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This Week in Health Care Reform - December 11th, 2015

A Senate hearing shines a spotlight on the issue of rising drug prices; meanwhile, a separate hearing examines the state of the state exchanges; and, further analysis of last week’s Senate vote to repeal the health care law provides little political directionality.


Week in Review

Rx Hearing: This week, the Senate Special Committee on Aging held a hearing looking into why the prices of well-established drugs – many of which have been on the market for years – are suddenly spiking.  The investigate hearing, convened to see what, if anything, Congress and the Food and Drug Administration can do to ease the growing cost burden on taxpayers and consumers, alike, focused on two companies, Turing Pharmaceuticals and Valeant Pharmaceuticals International, both of which have found themselves on the front pages of late as the prices of their respective drugs – one used to treat a parasitic infection, and the other used by hospitals to treat serious heart conditions – have skyrocketed.  While neither company’s CEO was present at the hearing, Senators took the occasion to condemn each company for the ‘egregious’ price hikes seen for their medicines.  According to recent projections, overall health care expenditures – which had tapered off in recent years – are now poised to resume their upward trajectory, with high specialty drug prices being largely to blame.  And, perhaps more worryingly, on the front lines, the percussive effects of these prices are starting to impact decision-making at the point of care. 

State of the Exchanges:
On the other side of the Capitol, the House Energy & Commerce Committee’s Subcommittee on Oversight and Investigations held a hearing of its own on Tuesday, looking into the sustainability challenges faced by state-run exchanges on the Affordable Care Act’s health insurance marketplace.  The lone witness, Acting Centers for Medicare & Medicaid Services (CMS) Administrator, Andy Slavitt, fielded Members’ questions, as they pressed for details on the possibility of more financial problems for the 13 states running their own exchanges.  The Administration’s top official overseeing the health care law’s marketplace, Slavitt said the exchanges are still functional, despite the challenges they’ve encountered on the road to operationalization, and, that, financially speaking, they’re ‘sustainable’, absent federal assistance.  Meanwhile, new projections were released this week estimating the penalty faced by people electing to go without health insurance coverage in 2016.  According to the Kaiser Family Foundation, households that opt out of coverage next year face an average fine of $969, 47 percent higher than the $661 penalty per uninsured household seen this year.  And, for those stragglers hoping for an extension once the enrollment period ends on January 31st, federal officials let it be known on Monday that no such reprieve was in the offing this time around.  On a related note, the latest open enrollment numbers were also released this week, indicating that 1 million new subscribers have now signed up for health insurance coverage.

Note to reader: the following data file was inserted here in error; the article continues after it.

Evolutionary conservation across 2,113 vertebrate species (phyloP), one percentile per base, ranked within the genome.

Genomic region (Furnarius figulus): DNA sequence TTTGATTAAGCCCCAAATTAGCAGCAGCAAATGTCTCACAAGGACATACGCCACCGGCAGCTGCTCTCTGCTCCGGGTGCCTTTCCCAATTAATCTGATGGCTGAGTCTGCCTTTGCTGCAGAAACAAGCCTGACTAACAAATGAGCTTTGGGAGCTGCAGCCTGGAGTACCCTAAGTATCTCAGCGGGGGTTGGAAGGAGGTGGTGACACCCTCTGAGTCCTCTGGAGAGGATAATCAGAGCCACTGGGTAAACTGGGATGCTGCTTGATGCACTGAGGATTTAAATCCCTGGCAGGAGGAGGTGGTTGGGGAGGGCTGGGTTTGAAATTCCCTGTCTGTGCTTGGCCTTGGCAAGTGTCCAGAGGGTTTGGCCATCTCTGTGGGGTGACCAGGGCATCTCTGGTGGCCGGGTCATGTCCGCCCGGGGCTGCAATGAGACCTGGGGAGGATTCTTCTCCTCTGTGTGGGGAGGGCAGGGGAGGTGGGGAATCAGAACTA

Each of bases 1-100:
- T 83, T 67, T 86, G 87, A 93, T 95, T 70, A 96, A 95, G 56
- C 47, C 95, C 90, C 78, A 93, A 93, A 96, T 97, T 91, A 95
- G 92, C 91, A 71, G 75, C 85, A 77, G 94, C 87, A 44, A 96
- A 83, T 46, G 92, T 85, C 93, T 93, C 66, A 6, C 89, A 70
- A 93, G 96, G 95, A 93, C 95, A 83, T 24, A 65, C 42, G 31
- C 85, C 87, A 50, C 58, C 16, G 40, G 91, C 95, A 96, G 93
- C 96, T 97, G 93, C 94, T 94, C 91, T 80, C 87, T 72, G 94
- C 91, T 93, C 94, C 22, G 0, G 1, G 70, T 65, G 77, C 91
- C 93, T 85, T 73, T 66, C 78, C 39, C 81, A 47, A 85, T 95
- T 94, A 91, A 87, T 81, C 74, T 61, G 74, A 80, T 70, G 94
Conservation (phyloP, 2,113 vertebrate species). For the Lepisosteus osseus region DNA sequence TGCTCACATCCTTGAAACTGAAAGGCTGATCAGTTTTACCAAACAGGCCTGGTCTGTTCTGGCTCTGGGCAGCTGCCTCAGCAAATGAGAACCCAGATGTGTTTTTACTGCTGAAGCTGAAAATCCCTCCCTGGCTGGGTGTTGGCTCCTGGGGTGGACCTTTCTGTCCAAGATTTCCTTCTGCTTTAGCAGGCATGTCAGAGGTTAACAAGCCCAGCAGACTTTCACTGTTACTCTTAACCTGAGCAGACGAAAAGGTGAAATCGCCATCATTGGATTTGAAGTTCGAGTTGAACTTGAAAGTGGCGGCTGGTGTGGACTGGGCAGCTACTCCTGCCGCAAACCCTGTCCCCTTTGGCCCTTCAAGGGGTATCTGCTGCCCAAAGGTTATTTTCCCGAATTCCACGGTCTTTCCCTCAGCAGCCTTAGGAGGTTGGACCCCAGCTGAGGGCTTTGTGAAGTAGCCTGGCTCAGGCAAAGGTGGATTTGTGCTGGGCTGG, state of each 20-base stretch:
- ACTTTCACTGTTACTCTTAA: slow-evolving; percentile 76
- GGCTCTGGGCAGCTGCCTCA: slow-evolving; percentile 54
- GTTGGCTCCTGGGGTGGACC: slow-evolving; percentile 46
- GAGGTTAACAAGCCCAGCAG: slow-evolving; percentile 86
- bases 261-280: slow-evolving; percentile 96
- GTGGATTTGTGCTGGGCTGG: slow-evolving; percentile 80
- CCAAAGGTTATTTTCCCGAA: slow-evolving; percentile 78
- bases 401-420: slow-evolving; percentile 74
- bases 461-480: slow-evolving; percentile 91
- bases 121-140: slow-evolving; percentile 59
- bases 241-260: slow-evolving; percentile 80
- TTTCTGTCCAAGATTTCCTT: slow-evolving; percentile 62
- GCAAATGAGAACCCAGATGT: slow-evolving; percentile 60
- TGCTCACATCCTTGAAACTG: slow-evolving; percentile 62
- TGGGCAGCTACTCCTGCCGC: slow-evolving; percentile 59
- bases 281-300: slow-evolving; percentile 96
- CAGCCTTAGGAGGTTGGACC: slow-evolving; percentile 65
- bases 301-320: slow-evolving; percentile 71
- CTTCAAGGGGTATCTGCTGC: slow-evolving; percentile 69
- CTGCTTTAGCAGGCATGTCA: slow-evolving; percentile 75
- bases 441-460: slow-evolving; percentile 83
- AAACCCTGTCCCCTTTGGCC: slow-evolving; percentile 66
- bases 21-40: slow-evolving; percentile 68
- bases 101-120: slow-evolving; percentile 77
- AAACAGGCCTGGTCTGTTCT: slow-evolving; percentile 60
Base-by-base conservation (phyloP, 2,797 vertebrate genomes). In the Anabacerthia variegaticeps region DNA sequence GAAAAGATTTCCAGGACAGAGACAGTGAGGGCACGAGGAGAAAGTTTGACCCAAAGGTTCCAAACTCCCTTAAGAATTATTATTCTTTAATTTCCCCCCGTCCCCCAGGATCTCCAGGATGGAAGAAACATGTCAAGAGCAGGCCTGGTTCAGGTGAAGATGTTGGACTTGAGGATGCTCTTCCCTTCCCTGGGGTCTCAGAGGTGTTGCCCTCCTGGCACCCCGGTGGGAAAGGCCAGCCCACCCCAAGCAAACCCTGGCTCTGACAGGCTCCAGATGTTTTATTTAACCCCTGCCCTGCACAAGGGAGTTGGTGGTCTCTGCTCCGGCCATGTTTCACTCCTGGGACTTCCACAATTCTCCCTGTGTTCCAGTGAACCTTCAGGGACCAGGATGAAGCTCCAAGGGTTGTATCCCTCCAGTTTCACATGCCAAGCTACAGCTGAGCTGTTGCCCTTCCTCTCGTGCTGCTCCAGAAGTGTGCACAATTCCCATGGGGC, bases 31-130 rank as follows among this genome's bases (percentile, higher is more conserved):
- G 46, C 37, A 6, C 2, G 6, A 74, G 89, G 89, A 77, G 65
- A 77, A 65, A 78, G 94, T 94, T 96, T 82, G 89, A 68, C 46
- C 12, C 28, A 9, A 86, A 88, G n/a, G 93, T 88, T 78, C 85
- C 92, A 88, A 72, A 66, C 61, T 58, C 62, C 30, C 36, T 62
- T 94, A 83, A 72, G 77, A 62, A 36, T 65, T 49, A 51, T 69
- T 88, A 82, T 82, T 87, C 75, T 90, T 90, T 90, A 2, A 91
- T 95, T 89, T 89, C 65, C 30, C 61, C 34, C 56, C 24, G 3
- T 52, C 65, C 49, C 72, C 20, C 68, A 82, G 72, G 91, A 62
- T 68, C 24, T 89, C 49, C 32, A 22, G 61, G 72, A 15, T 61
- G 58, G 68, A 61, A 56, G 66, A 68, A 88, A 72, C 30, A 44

Repeal Analysis:
Experts continue to plumb last week’s vote in the Senate to repeal the health care law for deeper meaning, or, at least, some indication of which direction the political winds are blowing.  While passage of the bill is widely believed to be symbolic, it’d be a mistake to overlook the importance of having lawmakers on the record on what is sure to be a hot-button political issue heading into an election year.  Regardless, despite having finally been able to tick off one of the major items on their legislative agenda, with the President’s immediate veto awaiting the bill once it crosses his desk, any catharsis – political or otherwise – felt by Republicans is likely to be short-lived.

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Looking Ahead

As we prepare to turn the calendar to 2016, here’s a look at some predictions of what we can expect in health care next year. 

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